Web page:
To increase farmers’ income, the government is facilitating product diversification and the opening of new markets for agri-based products by strictly enforcing food safety regulations, investing in animal health through vaccinations and disease surveillance, and upgrading the quality of export facilities. These led to the lifting of a US restriction84 on the importation of Philippine mangoes sourced from various provinces
83
84

Projects are identified by LGUs, evaluated by DA, and implemented by DPWH.
Only mangoes from Guimaras, which are considered free from mango pests, were previously allowed to be exported to the US.

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(e.g., Zambales, Cebu, and Davao) and the opening of Continental US, Hawaii,
Guam, and the Northern Marianas Islands market for Philippine bananas, making the country the first in Asia to export bananas to Continental US. Other new export products and markets opened include chicken products (Kuwait, Qatar, South
Korea); high-value fruits (UAE and Oman); and tuna loins and tiger shrimps (UAE).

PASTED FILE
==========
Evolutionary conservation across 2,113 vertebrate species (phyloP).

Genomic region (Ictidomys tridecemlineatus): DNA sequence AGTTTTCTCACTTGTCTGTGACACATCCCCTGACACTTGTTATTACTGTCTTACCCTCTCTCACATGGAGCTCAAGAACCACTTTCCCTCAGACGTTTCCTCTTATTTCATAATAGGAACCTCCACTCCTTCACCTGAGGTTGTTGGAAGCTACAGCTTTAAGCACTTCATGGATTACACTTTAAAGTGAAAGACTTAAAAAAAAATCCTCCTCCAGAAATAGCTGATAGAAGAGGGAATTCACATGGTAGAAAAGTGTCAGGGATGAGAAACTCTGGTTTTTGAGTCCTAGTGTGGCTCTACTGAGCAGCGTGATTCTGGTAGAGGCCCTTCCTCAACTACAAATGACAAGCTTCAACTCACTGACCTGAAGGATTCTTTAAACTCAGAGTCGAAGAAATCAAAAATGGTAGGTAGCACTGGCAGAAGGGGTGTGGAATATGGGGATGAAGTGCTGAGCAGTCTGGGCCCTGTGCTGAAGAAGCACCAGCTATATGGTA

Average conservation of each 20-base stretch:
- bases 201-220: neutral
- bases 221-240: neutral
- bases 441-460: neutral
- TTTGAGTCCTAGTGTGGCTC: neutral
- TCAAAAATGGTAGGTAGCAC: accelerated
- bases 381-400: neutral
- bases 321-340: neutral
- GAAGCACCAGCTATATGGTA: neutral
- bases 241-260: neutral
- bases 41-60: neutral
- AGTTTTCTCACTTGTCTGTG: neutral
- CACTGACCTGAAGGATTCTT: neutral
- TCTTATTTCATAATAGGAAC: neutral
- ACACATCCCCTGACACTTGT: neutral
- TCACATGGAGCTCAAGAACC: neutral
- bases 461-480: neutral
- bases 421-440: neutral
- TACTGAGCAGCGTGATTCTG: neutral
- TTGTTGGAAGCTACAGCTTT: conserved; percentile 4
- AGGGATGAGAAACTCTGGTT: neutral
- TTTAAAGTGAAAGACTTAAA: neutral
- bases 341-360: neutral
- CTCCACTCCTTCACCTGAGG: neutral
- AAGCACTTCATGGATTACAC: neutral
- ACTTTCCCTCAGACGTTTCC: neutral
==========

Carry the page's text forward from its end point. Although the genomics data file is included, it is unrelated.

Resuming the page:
Further, trade opportunities for coconut expanded with the development of diversified coco-based products such as coco water. From less than 500,000 liters exported in
2009, coco water exported in 2014 reached more than 27.20 million liters. Volume and value of coco water exports grew by an average of 274 percent and 265 percent, respectively, from 2010 to 2014.
Strengthened the Fisheries Sector
The government improved market access of fisheries products, with fisheries exports growing at an annual average of 20.5 percent for 2010 to 2013, higher than the 5.1 percent annual average growth from 2001 to 2009. To sustain the sector’s competitiveness and to comply with international standards and obligations, the following were undertaken, among others:
 Ensuring that controls and traceability measures (e.g., catch certification) are implemented throughout the supply chain;
 Completion of the registration of close to 1.6 million municipal fisherfolk under
BFAR's national Municipal Fisherfolk Registration System (FishR);85
 Implementation of a joint mobile registration and licensing system, which synchronized vessel registration and licensing activities of the BFAR, MARINA,
PCG, and National Telecommunications Commission (NTC) for all commercial fishing vessels;